Latin America Trade
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Brazil’s MMX in talks with Mubadala, Trafigura to sell iron port
The talks, with Dutch trading, energy, mining andlogisticscompanyTrafigura Beheer BV and Abu Dhabi sovereign wealth fund Mubadala Development Co, are Batista’s latest effort to halt the decline of his once high-flying EBX Group.
“This shows that Batista is succeeding, at least at some of his companies, at getting partners to shore up his melting empire,” said João Augusto de Castro Neves, Latin America analyst with Eurasia Group in Washington, D.C. “But it’s only a first step and many doubts remain.”
The value of EBX’s oil, electricity, mining, port and shipbuilding companies, once worth more than $60 billion, has collapsed in the past year because of missed production and profit targets and a weaker outlook for Brazil and other commodities producers.
Once Brazil’s richest man with assets of about $35 billion, Batista’s fortune is now worth less than $900 million, according to Forbes Magazine.
Cash, Debt & Royalties
Under the preliminary accord announced Tuesday, MMX agreed to exclusive talks with Trafigura Beheer and Mubadala, the filing said. If a final agreement is reached, the companies plan to buy an estimated $400 million of new MMX stock to finance the completion of MMX’s Sudeste Port and iron ore terminal west of Rio de Janeiro.
The purchase will give Trafigura and Mubadala 65 percent of the port, which has a planned capacity of 50 million tonnes of ore a year and expects to begin operations in 2014. Under the proposed agreement, expected to be worked out over the next four weeks, Trafigura and Mubadala will also assume the bank debts of MMX’s iron ore mining unit MMX Sudeste Mineração SA.
The agreement would commit Trafigura and Mubadala to pay holders of special MMX unit shares a royalty of $5 per tonne for iron ore shipped after the port makes a profit, the statement and MMX’s press office said. The unit shares, which do not convey ownership in the company, were given to holders of Batista’s LLX Logistica SA when it sold the port project to MMX in 2010.
If cemented, the agreement would ensure port access for MMX even as it allows the new controlling shareholders to seek deals with rival miners and steelmakers.
MMX will also have the right to move 7 million tonnes of iron ore through the port and an option to nearly double that to 13 million tonnes by June 30, 2013. If the port’s capacity is expanded beyond 50 million tonnes a year, MMX will have the right to raise its share of port capacity proportionally.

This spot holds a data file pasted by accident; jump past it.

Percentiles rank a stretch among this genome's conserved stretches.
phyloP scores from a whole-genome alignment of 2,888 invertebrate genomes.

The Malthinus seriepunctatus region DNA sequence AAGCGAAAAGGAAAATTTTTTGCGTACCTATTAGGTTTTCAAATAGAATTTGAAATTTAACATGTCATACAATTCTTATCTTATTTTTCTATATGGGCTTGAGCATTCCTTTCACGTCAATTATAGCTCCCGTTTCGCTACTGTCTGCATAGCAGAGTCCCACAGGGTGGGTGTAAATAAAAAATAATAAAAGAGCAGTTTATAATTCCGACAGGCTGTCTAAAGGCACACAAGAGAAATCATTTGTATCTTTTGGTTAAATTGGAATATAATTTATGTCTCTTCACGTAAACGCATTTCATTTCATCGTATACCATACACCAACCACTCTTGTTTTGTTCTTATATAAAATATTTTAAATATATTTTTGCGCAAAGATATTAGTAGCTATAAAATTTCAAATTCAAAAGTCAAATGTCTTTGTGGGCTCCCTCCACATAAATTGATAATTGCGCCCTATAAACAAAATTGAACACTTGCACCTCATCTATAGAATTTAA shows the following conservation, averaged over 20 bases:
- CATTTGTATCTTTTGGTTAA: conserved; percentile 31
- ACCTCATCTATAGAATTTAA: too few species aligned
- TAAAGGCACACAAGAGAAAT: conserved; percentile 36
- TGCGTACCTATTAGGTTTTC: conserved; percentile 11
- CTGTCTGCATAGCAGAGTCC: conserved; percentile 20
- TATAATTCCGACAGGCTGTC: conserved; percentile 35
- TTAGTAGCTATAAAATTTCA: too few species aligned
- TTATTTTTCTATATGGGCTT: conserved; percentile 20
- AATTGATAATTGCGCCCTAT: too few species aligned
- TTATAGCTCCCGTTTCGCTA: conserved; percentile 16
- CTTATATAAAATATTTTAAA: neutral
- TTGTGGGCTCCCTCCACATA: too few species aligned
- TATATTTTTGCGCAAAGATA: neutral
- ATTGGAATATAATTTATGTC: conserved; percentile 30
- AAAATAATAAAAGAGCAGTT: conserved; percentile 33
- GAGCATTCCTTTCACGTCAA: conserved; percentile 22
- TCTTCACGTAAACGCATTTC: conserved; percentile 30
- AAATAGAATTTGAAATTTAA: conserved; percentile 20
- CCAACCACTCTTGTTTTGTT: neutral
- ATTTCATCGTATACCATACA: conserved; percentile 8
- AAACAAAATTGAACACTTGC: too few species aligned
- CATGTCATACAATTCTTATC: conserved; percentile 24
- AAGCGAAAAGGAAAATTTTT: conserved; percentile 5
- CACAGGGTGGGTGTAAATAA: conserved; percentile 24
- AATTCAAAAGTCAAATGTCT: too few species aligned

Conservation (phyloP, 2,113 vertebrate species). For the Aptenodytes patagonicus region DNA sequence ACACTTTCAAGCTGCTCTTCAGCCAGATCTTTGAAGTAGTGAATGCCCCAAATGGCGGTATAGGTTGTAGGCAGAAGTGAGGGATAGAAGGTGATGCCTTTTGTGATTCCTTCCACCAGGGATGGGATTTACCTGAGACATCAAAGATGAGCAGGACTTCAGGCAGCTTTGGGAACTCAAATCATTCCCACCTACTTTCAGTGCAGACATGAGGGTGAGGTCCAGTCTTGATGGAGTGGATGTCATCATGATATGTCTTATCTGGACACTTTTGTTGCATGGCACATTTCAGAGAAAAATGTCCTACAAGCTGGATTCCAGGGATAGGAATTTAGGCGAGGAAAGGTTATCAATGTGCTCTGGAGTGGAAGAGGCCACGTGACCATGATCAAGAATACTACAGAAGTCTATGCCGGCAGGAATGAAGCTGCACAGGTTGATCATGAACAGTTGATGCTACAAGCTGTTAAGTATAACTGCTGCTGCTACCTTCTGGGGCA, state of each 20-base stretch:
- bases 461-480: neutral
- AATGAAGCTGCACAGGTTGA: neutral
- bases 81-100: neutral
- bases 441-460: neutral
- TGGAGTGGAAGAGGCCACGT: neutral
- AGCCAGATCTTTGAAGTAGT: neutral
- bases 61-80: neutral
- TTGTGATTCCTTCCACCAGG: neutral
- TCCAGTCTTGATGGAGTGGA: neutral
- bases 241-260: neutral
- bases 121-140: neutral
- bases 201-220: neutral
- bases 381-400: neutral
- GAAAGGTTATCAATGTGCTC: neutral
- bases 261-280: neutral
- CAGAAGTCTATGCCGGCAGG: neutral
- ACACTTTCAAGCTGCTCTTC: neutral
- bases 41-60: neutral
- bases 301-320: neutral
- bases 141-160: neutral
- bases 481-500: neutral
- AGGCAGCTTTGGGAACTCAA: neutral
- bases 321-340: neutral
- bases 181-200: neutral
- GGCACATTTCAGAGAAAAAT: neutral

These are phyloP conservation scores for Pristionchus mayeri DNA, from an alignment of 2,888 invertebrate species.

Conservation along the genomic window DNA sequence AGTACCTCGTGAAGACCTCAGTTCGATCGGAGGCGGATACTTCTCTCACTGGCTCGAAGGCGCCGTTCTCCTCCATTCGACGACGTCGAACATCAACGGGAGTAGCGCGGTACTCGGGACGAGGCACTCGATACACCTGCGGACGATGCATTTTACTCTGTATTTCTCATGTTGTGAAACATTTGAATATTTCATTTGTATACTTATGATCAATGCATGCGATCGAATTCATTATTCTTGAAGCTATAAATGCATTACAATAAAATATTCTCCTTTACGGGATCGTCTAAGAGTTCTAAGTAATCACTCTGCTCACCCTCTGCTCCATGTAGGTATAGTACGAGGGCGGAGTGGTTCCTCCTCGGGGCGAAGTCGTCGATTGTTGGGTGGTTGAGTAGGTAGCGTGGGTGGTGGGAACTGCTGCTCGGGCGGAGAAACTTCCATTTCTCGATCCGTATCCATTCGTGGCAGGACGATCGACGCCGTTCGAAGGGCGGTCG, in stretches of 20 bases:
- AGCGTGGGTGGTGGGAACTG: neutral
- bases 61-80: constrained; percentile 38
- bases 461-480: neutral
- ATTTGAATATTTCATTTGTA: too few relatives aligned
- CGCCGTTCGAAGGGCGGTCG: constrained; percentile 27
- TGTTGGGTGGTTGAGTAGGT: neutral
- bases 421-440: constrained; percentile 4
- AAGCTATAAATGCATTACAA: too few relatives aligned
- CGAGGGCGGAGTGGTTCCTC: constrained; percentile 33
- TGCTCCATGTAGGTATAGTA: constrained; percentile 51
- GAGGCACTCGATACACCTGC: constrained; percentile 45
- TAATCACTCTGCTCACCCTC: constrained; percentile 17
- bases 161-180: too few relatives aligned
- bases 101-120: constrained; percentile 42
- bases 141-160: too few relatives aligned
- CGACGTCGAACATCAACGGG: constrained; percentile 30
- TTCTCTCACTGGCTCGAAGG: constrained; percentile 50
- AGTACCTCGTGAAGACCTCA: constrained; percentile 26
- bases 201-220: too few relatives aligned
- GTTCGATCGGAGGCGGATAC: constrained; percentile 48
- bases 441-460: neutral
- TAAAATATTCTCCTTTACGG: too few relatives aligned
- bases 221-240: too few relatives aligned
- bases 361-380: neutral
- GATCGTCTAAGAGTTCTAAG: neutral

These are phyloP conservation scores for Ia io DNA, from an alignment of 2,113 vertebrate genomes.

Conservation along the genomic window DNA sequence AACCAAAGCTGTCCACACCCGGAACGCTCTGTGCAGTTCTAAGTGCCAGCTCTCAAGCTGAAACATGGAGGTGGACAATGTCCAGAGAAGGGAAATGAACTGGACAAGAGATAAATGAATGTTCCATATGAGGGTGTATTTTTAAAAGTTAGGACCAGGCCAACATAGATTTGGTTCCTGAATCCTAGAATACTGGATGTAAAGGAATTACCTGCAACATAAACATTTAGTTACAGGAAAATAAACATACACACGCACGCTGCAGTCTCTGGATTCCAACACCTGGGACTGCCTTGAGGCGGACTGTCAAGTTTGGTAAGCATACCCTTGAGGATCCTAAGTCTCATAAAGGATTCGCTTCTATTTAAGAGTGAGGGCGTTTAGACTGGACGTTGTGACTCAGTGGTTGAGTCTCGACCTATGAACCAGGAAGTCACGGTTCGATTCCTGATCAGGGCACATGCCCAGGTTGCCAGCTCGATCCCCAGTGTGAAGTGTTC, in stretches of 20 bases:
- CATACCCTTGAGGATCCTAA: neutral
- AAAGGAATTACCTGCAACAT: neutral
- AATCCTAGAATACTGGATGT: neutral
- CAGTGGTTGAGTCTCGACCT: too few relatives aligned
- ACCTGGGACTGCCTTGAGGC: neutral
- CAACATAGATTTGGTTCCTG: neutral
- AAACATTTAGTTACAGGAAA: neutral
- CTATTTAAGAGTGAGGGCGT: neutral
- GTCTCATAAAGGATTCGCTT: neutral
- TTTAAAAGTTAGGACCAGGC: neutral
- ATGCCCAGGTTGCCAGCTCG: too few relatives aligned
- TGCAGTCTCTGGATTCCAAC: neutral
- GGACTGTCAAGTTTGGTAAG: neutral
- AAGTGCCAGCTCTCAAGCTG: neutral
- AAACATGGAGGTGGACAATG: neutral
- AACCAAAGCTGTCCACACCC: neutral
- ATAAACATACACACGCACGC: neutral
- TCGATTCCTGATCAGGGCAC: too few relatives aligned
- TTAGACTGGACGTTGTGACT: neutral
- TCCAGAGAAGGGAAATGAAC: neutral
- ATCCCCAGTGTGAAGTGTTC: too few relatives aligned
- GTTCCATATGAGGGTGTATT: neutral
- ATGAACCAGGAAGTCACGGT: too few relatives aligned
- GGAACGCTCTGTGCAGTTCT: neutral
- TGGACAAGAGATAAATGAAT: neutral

“This is good because it will help finish port facilities Brazil needs while fostering competition in the iron ore market,” said Adriano Pires, head of the Brazilian Infrastructure Institute, a Rio de Janeiro research group.
While offering much-needed investment, the agreement, by creating new stock in MMX, will dilute value for existing investors whose shares have lost nearly 60 percent of their value so far this year.
MMX shares fell as much as 18 percent on Tuesday, trimming early losses in Sao Paulo to trade at 1.90 reais, a drop of 16.7 percent, late Tuesday afternoon. The stock was on track for its lowest close in a month.
The special unit shares, also traded in Sao Paulo, rose as much as 22 percent, on expectation of the royalties being guaranteed, traders said.
Iron ore exports from Brazil, the No. 2 producer of the raw material, is dominated by Rio de Janeiro-based Vale SA, the world’s largest exporter of the mineral. Iron ore is the main ingredient in steel.
MMX’s Sudeste Port is one of only a handful of non-Vale iron ore export terminals in the country. When the port starts operations, small and medium-sized miners dependent on ports and railways controlled by Vale and Cia Siderurgica Nacional, the No. 2 iron ore exporter, will have more bargaining power over the cost of transport, a major portion of iron ore costs.
China’s Wuhan Iron and Steel Co, also known as Wisco, and Korea’s SK Networks, a unit of SK Holdings Co, own minority stakes in MMX. The companies purchased the stakes to gain access to MMX’s iron ore mines, now under development, in Brazil’s Minas Gerais state.
Without investments from new partners, MMX and other EBX Group companies could run out of cash in coming months, leaving them unable to pay debts and complete major infrastructure projects, including mines, ports and oil fields.
On Aug. 28, Batista agreed to give up control of port operator LLX Logística SA in exchange for a $1.3 billion investment in the company by Washington, D.C.-based investment fund EIG Global Energy Partners. (Reuters)
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